The Modelling of the Interaction of the Human Hand with Products

A J Medland, Jason Matthews, Glen Mullineux

Research output: Contribution to conferencePaperpeer-review


Many products are designed to be hand operated in use. These extend from industrial machine tools to domestic appliances. In these the designer has to rely upon experience and ergonomic guidelines to ensure that the final product is comfortable, usable and not dangerous when in use. In order to aid in this problem a computer-based manikin has been created to investigate the posture of humans, which now incorporates the movements of the hand. This creates a number of difficulties, which extend from the large number of degrees of freedom to those of redundancy and interaction. In representing such hand movements within a modelling environment it is necessary to firstly understand the natural motions and to then represent then in a realistic manner. Whilst some of the responses are required to form contact with surfaces, to affect a grip or reaction, others are the responses arising from the interaction between the fingers. Other more complex actions require both combinations and sequences of grip actions to achieve the desired action. Many of these actions have been explored in order that the hands of the manikin can be instructed to undertake a range of activities extending from simply that of pointing at an object through to gripping, such as occurs when a manually powered wheel chair is in use.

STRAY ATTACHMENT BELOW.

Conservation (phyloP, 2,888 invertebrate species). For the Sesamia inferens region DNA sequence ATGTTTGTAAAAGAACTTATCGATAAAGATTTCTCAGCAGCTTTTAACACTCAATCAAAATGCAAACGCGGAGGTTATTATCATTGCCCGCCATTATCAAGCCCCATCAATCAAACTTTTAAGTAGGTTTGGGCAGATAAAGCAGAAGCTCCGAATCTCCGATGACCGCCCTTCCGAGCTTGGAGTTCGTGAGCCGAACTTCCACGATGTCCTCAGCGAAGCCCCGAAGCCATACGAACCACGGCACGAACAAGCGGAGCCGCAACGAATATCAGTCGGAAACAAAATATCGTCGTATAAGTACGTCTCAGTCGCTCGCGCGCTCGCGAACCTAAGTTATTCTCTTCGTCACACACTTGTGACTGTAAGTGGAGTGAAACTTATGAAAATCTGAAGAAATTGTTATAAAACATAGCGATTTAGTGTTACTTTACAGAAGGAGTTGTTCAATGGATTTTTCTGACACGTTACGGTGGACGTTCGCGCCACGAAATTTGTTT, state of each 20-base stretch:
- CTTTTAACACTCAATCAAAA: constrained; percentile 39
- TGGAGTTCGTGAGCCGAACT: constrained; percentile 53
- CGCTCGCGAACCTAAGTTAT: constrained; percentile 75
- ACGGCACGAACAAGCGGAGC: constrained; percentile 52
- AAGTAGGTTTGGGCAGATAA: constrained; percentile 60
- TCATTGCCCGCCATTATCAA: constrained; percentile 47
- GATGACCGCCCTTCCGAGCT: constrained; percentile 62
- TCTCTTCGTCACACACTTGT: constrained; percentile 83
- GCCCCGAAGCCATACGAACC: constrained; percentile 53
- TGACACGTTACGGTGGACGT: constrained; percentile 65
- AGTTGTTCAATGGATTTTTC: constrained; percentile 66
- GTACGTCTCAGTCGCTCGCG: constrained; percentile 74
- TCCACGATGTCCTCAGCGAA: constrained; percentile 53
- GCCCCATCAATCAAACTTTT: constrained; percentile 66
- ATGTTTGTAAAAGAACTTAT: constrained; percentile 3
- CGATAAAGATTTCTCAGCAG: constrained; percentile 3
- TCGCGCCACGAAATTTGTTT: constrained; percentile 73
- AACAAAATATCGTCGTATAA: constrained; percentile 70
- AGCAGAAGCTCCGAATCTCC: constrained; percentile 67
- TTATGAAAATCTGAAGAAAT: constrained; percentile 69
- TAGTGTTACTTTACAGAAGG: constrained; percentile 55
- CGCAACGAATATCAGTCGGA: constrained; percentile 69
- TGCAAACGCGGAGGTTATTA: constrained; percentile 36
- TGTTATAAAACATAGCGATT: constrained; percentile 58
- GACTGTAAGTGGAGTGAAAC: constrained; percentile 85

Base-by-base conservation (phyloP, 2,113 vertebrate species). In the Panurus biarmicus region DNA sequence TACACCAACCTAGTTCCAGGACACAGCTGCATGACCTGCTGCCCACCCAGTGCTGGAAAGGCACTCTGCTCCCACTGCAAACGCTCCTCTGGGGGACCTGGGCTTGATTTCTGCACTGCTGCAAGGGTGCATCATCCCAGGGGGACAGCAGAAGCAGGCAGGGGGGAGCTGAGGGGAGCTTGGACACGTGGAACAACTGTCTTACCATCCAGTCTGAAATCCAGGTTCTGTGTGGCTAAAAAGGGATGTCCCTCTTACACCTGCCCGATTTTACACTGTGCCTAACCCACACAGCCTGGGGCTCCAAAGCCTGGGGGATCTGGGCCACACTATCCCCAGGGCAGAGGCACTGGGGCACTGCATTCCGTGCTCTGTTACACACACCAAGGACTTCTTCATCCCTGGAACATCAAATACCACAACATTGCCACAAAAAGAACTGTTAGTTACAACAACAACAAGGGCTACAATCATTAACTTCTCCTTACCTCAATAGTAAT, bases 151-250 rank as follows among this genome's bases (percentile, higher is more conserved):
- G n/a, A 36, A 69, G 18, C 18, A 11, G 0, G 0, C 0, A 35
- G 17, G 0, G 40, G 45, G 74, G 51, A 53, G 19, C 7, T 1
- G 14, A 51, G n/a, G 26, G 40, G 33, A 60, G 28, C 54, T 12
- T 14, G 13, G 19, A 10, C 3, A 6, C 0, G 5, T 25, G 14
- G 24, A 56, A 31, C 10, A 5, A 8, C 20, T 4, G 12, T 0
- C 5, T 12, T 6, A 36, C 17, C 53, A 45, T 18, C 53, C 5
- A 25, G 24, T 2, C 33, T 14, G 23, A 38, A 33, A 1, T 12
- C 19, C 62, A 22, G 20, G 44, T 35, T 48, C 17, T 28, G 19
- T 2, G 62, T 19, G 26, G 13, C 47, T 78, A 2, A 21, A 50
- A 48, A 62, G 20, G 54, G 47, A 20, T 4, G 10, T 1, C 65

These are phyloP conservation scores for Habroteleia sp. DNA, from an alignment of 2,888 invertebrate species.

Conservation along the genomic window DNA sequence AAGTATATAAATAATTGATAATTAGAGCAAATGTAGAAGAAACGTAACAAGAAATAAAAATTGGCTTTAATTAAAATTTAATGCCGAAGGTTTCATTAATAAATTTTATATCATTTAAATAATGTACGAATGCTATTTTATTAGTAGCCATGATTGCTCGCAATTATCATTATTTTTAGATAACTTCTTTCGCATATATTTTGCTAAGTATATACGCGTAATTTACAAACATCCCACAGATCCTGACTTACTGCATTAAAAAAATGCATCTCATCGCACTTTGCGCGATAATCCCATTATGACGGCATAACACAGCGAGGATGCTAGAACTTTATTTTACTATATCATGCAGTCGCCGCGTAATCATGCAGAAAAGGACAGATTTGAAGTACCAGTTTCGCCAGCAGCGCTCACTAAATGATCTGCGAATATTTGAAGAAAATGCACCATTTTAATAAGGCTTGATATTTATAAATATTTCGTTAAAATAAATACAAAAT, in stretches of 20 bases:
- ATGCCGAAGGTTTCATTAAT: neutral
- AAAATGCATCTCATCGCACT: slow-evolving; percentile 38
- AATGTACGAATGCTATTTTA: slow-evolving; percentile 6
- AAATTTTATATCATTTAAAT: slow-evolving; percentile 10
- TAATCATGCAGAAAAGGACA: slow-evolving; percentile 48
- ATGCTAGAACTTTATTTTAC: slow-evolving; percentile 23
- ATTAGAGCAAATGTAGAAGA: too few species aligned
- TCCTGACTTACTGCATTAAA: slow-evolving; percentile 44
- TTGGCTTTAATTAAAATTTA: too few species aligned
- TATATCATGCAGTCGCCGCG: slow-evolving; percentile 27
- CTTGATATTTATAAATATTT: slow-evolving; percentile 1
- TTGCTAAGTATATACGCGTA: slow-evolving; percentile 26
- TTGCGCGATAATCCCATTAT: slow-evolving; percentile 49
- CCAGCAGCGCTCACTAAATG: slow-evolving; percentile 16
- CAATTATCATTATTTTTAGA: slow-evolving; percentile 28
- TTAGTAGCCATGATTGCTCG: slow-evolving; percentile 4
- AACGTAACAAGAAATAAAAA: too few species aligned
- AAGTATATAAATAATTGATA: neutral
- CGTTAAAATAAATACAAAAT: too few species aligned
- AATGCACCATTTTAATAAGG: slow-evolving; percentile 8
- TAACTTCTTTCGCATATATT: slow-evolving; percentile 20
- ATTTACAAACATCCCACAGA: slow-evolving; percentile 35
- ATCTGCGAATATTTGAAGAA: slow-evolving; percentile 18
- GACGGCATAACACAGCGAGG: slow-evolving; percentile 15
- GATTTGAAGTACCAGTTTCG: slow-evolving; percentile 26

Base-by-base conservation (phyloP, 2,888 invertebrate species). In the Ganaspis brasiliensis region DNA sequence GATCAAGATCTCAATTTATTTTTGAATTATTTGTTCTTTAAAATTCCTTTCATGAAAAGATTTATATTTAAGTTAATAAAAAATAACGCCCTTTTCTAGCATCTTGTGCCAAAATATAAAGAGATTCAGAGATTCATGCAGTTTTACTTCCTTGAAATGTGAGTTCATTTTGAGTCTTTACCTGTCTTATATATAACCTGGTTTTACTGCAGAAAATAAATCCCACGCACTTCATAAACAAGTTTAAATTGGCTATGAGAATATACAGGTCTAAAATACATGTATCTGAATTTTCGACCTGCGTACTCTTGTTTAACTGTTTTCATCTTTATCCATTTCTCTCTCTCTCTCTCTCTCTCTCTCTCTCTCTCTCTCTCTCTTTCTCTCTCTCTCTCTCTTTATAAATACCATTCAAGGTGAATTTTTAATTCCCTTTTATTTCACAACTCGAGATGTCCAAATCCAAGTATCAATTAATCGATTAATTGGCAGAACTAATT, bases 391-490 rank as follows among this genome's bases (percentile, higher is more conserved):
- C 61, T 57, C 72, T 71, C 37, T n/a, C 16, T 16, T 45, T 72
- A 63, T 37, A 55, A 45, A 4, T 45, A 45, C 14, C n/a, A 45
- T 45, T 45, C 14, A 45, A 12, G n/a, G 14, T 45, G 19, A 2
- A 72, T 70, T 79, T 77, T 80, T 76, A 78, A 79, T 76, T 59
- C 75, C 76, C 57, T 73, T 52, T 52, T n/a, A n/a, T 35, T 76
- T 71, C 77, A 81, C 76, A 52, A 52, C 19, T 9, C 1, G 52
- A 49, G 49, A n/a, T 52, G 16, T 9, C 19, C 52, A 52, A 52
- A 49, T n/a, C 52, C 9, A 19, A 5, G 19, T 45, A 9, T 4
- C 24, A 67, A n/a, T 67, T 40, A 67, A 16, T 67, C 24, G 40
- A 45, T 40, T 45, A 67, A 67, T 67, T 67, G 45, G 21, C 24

Original languageEnglish
Publication statusPublished - 2009
EventInternational Conference on Engineering Design, ICED'09 - Stanford University, Stanford, CA, USA United States
Duration: 24 Aug 200927 Aug 2009


ConferenceInternational Conference on Engineering Design, ICED'09
Country/TerritoryUSA United States
CityStanford University, Stanford, CA


  • Computer modelling
  • inclusive design
  • constraint resolution and rules
  • human interaction


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